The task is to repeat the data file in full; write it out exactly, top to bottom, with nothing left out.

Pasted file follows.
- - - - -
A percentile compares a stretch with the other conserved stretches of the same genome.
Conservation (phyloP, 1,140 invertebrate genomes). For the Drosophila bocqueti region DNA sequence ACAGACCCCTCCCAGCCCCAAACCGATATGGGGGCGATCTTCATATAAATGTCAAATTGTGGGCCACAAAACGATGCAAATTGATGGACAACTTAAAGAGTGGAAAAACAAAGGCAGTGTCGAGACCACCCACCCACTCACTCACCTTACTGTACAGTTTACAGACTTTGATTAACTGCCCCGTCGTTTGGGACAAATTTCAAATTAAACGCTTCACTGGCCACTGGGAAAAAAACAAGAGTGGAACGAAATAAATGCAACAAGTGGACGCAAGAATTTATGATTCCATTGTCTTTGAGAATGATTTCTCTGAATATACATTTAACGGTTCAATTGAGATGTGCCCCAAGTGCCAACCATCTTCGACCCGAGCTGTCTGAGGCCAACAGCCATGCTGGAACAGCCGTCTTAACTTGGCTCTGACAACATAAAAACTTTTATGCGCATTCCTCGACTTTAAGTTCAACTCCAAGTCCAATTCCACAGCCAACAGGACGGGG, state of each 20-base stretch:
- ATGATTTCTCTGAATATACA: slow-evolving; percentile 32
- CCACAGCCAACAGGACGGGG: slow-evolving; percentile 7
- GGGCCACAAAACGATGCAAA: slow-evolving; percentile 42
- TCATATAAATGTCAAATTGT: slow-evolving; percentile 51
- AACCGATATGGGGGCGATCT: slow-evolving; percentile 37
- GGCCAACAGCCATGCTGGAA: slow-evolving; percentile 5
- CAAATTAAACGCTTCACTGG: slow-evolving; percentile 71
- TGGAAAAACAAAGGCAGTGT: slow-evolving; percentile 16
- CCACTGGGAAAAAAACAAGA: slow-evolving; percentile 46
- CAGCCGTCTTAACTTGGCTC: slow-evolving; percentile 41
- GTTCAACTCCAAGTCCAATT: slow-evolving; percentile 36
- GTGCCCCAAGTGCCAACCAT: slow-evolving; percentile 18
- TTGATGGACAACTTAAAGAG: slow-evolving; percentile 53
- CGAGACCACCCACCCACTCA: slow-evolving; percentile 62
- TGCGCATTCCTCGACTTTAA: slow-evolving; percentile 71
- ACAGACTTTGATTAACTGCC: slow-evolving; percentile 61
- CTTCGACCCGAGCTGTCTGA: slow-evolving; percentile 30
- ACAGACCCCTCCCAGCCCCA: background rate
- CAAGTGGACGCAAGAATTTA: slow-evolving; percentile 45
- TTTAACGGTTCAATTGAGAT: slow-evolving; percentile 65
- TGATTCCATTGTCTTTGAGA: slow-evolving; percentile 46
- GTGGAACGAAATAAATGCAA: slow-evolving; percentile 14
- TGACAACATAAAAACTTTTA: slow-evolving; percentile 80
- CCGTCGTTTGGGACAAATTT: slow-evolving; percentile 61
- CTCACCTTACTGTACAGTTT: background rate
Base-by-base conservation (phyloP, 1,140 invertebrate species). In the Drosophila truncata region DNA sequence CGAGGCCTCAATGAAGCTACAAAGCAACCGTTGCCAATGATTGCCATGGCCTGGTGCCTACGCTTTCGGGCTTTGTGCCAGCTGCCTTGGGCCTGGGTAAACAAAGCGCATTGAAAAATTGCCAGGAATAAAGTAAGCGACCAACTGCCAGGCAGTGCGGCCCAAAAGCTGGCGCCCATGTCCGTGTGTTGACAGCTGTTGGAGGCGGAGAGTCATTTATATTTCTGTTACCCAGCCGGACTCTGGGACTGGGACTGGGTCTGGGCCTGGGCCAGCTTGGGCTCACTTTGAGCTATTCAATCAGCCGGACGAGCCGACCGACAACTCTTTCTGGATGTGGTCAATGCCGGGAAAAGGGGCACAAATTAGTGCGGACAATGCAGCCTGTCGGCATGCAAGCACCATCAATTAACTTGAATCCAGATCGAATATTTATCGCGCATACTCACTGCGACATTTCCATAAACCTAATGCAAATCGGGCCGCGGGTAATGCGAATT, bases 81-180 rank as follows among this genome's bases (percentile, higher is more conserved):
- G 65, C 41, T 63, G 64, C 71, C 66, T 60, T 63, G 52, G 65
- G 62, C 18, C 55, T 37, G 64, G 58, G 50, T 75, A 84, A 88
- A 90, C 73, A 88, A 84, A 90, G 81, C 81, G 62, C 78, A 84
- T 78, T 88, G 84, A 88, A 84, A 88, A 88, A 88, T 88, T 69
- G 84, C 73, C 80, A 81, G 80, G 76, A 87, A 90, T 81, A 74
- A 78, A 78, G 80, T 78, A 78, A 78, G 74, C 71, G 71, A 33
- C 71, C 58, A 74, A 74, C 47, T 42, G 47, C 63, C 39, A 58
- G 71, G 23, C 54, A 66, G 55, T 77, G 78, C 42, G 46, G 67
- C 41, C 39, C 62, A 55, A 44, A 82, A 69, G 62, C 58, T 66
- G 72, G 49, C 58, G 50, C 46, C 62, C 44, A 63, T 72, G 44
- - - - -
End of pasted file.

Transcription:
A percentile compares a stretch with the other conserved stretches of the same genome.
Conservation (phyloP, 1,140 invertebrate genomes). For the Drosophila bocqueti region DNA sequence ACAGACCCCTCCCAGCCCCAAACCGATATGGGGGCGATCTTCATATAAATGTCAAATTGTGGGCCACAAAACGATGCAAATTGATGGACAACTTAAAGAGTGGAAAAACAAAGGCAGTGTCGAGACCACCCACCCACTCACTCACCTTACTGTACAGTTTACAGACTTTGATTAACTGCCCCGTCGTTTGGGACAAATTTCAAATTAAACGCTTCACTGGCCACTGGGAAAAAAACAAGAGTGGAACGAAATAAATGCAACAAGTGGACGCAAGAATTTATGATTCCATTGTCTTTGAGAATGATTTCTCTGAATATACATTTAACGGTTCAATTGAGATGTGCCCCAAGTGCCAACCATCTTCGACCCGAGCTGTCTGAGGCCAACAGCCATGCTGGAACAGCCGTCTTAACTTGGCTCTGACAACATAAAAACTTTTATGCGCATTCCTCGACTTTAAGTTCAACTCCAAGTCCAATTCCACAGCCAACAGGACGGGG, state of each 20-base stretch:
- ATGATTTCTCTGAATATACA: slow-evolving; percentile 32
- CCACAGCCAACAGGACGGGG: slow-evolving; percentile 7
- GGGCCACAAAACGATGCAAA: slow-evolving; percentile 42
- TCATATAAATGTCAAATTGT: slow-evolving; percentile 51
- AACCGATATGGGGGCGATCT: slow-evolving; percentile 37
- GGCCAACAGCCATGCTGGAA: slow-evolving; percentile 5
- CAAATTAAACGCTTCACTGG: slow-evolving; percentile 71
- TGGAAAAACAAAGGCAGTGT: slow-evolving; percentile 16
- CCACTGGGAAAAAAACAAGA: slow-evolving; percentile 46
- CAGCCGTCTTAACTTGGCTC: slow-evolving; percentile 41
- GTTCAACTCCAAGTCCAATT: slow-evolving; percentile 36
- GTGCCCCAAGTGCCAACCAT: slow-evolving; percentile 18
- TTGATGGACAACTTAAAGAG: slow-evolving; percentile 53
- CGAGACCACCCACCCACTCA: slow-evolving; percentile 62
- TGCGCATTCCTCGACTTTAA: slow-evolving; percentile 71
- ACAGACTTTGATTAACTGCC: slow-evolving; percentile 61
- CTTCGACCCGAGCTGTCTGA: slow-evolving; percentile 30
- ACAGACCCCTCCCAGCCCCA: background rate
- CAAGTGGACGCAAGAATTTA: slow-evolving; percentile 45
- TTTAACGGTTCAATTGAGAT: slow-evolving; percentile 65
- TGATTCCATTGTCTTTGAGA: slow-evolving; percentile 46
- GTGGAACGAAATAAATGCAA: slow-evolving; percentile 14
- TGACAACATAAAAACTTTTA: slow-evolving; percentile 80
- CCGTCGTTTGGGACAAATTT: slow-evolving; percentile 61
- CTCACCTTACTGTACAGTTT: background rate
Base-by-base conservation (phyloP, 1,140 invertebrate species). In the Drosophila truncata region DNA sequence CGAGGCCTCAATGAAGCTACAAAGCAACCGTTGCCAATGATTGCCATGGCCTGGTGCCTACGCTTTCGGGCTTTGTGCCAGCTGCCTTGGGCCTGGGTAAACAAAGCGCATTGAAAAATTGCCAGGAATAAAGTAAGCGACCAACTGCCAGGCAGTGCGGCCCAAAAGCTGGCGCCCATGTCCGTGTGTTGACAGCTGTTGGAGGCGGAGAGTCATTTATATTTCTGTTACCCAGCCGGACTCTGGGACTGGGACTGGGTCTGGGCCTGGGCCAGCTTGGGCTCACTTTGAGCTATTCAATCAGCCGGACGAGCCGACCGACAACTCTTTCTGGATGTGGTCAATGCCGGGAAAAGGGGCACAAATTAGTGCGGACAATGCAGCCTGTCGGCATGCAAGCACCATCAATTAACTTGAATCCAGATCGAATATTTATCGCGCATACTCACTGCGACATTTCCATAAACCTAATGCAAATCGGGCCGCGGGTAATGCGAATT, bases 81-180 rank as follows among this genome's bases (percentile, higher is more conserved):
- G 65, C 41, T 63, G 64, C 71, C 66, T 60, T 63, G 52, G 65
- G 62, C 18, C 55, T 37, G 64, G 58, G 50, T 75, A 84, A 88
- A 90, C 73, A 88, A 84, A 90, G 81, C 81, G 62, C 78, A 84
- T 78, T 88, G 84, A 88, A 84, A 88, A 88, A 88, T 88, T 69
- G 84, C 73, C 80, A 81, G 80, G 76, A 87, A 90, T 81, A 74
- A 78, A 78, G 80, T 78, A 78, A 78, G 74, C 71, G 71, A 33
- C 71, C 58, A 74, A 74, C 47, T 42, G 47, C 63, C 39, A 58
- G 71, G 23, C 54, A 66, G 55, T 77, G 78, C 42, G 46, G 67
- C 41, C 39, C 62, A 55, A 44, A 82, A 69, G 62, C 58, T 66
- G 72, G 49, C 58, G 50, C 46, C 62, C 44, A 63, T 72, G 44